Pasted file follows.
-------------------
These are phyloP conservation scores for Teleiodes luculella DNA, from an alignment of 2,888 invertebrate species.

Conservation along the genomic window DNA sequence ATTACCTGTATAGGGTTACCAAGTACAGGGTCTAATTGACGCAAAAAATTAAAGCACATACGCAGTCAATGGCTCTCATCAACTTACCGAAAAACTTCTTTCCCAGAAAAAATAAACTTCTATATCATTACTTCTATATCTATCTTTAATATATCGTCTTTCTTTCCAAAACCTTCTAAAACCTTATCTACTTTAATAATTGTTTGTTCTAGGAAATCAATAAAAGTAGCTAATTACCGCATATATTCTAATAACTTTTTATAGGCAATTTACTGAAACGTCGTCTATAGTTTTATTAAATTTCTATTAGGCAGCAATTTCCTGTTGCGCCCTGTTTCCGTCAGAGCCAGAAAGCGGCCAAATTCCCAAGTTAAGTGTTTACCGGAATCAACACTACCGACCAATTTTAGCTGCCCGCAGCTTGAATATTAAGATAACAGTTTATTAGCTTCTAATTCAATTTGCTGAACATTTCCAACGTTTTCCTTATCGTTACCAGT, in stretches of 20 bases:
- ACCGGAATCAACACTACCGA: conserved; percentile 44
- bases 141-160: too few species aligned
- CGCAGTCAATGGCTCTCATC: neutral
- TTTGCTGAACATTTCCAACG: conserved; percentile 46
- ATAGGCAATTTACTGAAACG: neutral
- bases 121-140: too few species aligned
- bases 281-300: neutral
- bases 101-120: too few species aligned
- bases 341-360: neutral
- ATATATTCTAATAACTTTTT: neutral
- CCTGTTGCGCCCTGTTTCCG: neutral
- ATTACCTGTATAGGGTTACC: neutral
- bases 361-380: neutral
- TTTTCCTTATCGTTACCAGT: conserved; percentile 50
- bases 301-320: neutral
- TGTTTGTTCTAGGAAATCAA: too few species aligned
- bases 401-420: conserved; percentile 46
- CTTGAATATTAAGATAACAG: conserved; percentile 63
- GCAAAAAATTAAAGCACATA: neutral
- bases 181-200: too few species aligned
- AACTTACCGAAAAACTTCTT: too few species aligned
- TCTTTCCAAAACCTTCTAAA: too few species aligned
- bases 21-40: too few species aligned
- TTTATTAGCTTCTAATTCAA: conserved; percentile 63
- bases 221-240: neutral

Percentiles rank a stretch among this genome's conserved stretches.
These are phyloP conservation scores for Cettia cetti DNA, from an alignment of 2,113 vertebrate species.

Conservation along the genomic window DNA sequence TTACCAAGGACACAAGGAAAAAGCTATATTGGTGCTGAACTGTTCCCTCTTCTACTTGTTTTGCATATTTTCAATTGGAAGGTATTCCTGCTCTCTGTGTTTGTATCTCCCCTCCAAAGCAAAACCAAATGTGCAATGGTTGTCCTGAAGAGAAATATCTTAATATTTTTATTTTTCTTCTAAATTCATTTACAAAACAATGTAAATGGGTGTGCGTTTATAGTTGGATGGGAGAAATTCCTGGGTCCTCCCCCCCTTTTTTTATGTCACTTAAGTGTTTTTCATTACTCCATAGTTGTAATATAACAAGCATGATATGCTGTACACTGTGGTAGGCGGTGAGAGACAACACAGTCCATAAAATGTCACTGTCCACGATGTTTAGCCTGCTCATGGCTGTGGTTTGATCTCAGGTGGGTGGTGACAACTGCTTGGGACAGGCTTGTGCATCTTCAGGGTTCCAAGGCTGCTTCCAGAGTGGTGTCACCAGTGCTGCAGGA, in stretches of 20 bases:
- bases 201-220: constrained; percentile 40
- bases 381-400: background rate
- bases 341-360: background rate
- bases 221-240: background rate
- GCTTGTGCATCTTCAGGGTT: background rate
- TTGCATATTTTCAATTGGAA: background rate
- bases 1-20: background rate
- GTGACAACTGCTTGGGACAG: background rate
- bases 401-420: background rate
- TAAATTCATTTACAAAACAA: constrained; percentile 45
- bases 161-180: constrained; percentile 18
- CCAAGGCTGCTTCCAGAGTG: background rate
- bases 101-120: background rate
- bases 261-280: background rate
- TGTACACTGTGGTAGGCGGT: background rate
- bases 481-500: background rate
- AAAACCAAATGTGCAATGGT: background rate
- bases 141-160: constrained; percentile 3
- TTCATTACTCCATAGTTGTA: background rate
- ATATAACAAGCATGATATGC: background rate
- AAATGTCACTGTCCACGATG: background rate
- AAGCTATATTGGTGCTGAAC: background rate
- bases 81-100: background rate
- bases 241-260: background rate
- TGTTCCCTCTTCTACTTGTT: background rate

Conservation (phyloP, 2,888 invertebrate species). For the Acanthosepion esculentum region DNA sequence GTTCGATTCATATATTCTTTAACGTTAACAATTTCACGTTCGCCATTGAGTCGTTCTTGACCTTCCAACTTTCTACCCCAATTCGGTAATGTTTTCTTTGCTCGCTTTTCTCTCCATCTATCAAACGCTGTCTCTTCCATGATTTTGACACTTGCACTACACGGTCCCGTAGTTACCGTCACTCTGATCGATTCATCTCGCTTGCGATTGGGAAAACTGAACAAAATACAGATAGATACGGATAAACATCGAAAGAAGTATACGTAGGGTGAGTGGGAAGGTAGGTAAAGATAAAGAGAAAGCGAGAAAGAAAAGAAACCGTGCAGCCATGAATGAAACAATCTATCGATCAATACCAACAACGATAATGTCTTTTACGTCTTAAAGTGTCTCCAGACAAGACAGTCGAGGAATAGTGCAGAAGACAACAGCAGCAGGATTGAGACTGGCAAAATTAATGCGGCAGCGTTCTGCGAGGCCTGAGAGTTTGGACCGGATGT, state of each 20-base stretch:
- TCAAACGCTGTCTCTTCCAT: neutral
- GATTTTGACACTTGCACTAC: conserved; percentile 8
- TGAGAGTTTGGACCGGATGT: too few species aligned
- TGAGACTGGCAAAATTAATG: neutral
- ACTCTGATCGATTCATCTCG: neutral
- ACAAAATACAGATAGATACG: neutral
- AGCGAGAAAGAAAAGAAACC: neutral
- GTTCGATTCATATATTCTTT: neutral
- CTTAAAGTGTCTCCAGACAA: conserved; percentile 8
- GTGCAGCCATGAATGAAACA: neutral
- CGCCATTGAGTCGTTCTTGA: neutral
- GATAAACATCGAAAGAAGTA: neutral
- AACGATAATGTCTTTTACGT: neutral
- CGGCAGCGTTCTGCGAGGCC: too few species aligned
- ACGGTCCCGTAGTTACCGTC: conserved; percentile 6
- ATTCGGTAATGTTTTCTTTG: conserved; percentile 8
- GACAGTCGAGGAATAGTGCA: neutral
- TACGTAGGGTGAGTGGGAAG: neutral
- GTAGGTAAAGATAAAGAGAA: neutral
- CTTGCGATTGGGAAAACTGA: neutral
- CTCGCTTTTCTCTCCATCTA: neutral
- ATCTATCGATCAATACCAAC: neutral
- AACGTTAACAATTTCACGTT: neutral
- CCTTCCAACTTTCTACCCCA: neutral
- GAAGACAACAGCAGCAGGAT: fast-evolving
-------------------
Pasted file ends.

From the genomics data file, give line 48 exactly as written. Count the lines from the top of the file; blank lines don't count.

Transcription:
- bases 141-160: constrained; percentile 3